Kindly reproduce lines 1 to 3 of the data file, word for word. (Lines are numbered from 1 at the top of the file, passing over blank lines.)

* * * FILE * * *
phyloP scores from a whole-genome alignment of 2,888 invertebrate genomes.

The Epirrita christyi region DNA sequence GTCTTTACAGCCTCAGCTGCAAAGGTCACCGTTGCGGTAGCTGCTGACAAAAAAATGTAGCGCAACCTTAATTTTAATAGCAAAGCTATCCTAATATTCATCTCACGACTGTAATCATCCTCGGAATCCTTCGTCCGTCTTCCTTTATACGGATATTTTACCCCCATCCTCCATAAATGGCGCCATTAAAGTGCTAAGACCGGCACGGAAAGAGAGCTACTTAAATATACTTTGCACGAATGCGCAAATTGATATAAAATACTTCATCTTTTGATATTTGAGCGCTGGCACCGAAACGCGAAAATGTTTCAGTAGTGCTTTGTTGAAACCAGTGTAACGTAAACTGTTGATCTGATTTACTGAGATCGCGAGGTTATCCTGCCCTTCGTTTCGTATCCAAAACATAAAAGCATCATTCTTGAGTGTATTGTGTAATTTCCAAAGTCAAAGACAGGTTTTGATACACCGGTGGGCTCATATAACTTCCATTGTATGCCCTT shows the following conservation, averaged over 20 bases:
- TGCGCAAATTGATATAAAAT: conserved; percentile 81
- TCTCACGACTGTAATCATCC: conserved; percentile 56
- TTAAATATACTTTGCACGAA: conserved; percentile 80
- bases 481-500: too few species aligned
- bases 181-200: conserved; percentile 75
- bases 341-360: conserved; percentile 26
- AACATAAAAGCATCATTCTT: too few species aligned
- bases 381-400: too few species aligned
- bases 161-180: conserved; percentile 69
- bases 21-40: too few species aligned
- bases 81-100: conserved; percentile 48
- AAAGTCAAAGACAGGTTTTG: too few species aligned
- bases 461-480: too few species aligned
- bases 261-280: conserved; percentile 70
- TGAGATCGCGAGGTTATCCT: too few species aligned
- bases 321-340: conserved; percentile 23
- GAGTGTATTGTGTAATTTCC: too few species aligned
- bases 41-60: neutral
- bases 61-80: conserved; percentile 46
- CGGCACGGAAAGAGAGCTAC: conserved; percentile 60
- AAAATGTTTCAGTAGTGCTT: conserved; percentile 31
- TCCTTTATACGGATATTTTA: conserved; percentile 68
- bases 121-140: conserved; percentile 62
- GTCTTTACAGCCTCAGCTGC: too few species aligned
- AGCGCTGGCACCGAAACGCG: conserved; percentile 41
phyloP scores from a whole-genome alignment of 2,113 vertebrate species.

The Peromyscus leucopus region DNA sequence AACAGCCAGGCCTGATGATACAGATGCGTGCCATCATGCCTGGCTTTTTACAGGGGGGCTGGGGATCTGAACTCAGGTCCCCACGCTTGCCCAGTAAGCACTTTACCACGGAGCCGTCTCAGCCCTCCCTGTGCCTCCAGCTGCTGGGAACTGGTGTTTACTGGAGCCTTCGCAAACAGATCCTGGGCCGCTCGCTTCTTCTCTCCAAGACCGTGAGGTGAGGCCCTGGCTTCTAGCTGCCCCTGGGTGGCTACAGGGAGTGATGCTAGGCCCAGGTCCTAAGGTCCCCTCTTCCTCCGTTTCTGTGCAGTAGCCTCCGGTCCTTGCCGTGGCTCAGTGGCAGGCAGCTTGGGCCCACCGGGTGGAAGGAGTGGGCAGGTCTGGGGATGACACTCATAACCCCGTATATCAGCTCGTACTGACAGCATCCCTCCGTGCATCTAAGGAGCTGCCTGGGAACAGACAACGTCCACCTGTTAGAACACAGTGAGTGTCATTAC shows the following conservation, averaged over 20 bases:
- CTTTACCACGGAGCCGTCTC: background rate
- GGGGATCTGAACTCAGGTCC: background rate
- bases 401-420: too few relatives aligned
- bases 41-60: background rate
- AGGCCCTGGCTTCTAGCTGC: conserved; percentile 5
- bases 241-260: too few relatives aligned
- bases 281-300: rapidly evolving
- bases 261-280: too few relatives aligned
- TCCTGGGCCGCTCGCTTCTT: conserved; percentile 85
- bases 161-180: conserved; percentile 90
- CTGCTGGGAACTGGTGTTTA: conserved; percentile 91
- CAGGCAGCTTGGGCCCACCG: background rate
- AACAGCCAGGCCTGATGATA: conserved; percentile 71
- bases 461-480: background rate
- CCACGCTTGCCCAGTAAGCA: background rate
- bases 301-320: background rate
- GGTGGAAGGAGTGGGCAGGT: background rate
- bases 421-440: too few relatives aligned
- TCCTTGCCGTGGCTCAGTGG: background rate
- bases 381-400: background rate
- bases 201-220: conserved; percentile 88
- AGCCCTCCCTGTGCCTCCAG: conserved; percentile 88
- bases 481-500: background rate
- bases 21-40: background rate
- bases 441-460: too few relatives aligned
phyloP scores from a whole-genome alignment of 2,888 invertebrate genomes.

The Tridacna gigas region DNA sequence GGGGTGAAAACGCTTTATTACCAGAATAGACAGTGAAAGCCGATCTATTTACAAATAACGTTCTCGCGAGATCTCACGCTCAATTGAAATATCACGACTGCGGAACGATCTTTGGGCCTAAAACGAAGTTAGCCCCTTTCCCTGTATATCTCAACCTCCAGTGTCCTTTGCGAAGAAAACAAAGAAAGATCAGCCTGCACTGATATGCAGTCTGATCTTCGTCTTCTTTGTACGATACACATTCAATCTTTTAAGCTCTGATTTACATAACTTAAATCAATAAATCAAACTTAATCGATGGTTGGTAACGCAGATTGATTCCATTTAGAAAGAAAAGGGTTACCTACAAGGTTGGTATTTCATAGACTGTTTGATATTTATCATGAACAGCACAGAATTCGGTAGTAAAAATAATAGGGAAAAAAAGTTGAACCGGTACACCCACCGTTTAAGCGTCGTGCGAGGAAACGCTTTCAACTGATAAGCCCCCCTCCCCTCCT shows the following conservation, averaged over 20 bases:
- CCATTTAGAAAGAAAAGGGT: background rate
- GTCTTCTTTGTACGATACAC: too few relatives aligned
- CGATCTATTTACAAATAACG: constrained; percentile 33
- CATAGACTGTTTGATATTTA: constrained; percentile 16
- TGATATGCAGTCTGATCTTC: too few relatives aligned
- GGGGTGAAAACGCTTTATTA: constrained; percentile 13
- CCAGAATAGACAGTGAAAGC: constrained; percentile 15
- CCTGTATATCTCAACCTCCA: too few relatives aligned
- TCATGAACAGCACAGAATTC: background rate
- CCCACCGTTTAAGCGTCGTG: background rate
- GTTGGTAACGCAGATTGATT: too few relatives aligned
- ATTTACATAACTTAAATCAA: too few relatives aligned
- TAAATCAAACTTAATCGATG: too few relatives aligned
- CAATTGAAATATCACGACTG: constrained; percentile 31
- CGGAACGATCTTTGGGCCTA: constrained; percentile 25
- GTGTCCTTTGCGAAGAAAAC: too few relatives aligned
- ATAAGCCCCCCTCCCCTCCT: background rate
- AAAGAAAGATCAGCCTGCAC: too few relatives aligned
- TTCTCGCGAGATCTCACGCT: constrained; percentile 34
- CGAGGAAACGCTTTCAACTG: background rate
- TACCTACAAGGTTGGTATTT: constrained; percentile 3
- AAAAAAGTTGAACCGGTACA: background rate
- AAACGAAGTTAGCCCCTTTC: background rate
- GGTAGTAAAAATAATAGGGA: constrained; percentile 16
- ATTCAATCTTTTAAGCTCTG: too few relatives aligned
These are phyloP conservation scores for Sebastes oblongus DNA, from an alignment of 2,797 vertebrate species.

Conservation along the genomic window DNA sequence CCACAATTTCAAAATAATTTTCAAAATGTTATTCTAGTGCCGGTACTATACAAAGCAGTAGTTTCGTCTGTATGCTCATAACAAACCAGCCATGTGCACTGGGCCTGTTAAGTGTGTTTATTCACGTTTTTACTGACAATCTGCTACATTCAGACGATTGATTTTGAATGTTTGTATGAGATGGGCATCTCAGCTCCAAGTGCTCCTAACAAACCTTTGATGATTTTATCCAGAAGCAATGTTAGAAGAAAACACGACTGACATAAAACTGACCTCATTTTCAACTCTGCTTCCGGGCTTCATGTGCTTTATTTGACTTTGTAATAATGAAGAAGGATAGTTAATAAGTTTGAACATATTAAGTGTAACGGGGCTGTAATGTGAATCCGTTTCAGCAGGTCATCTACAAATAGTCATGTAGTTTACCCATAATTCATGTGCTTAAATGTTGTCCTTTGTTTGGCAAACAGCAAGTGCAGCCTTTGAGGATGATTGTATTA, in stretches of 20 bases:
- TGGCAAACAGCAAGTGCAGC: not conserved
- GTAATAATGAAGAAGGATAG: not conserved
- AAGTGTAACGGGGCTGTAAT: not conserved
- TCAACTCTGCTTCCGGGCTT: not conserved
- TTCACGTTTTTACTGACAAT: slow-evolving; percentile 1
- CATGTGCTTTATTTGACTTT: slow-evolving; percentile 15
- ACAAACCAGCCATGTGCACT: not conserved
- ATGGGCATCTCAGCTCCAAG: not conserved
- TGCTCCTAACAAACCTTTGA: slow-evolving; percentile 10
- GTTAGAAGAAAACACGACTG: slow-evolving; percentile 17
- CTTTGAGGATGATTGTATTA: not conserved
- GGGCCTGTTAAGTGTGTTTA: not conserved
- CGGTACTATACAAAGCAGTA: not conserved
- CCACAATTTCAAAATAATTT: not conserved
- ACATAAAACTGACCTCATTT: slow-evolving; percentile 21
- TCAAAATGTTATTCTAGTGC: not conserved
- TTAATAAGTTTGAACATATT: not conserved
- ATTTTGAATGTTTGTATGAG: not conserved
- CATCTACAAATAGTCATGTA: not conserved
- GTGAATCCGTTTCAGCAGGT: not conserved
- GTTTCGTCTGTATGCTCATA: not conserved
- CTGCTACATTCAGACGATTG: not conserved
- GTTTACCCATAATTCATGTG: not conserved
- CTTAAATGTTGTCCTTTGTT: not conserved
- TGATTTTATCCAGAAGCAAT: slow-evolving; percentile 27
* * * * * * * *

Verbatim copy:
phyloP scores from a whole-genome alignment of 2,888 invertebrate genomes.

The Epirrita christyi region DNA sequence GTCTTTACAGCCTCAGCTGCAAAGGTCACCGTTGCGGTAGCTGCTGACAAAAAAATGTAGCGCAACCTTAATTTTAATAGCAAAGCTATCCTAATATTCATCTCACGACTGTAATCATCCTCGGAATCCTTCGTCCGTCTTCCTTTATACGGATATTTTACCCCCATCCTCCATAAATGGCGCCATTAAAGTGCTAAGACCGGCACGGAAAGAGAGCTACTTAAATATACTTTGCACGAATGCGCAAATTGATATAAAATACTTCATCTTTTGATATTTGAGCGCTGGCACCGAAACGCGAAAATGTTTCAGTAGTGCTTTGTTGAAACCAGTGTAACGTAAACTGTTGATCTGATTTACTGAGATCGCGAGGTTATCCTGCCCTTCGTTTCGTATCCAAAACATAAAAGCATCATTCTTGAGTGTATTGTGTAATTTCCAAAGTCAAAGACAGGTTTTGATACACCGGTGGGCTCATATAACTTCCATTGTATGCCCTT shows the following conservation, averaged over 20 bases:
- TGCGCAAATTGATATAAAAT: conserved; percentile 81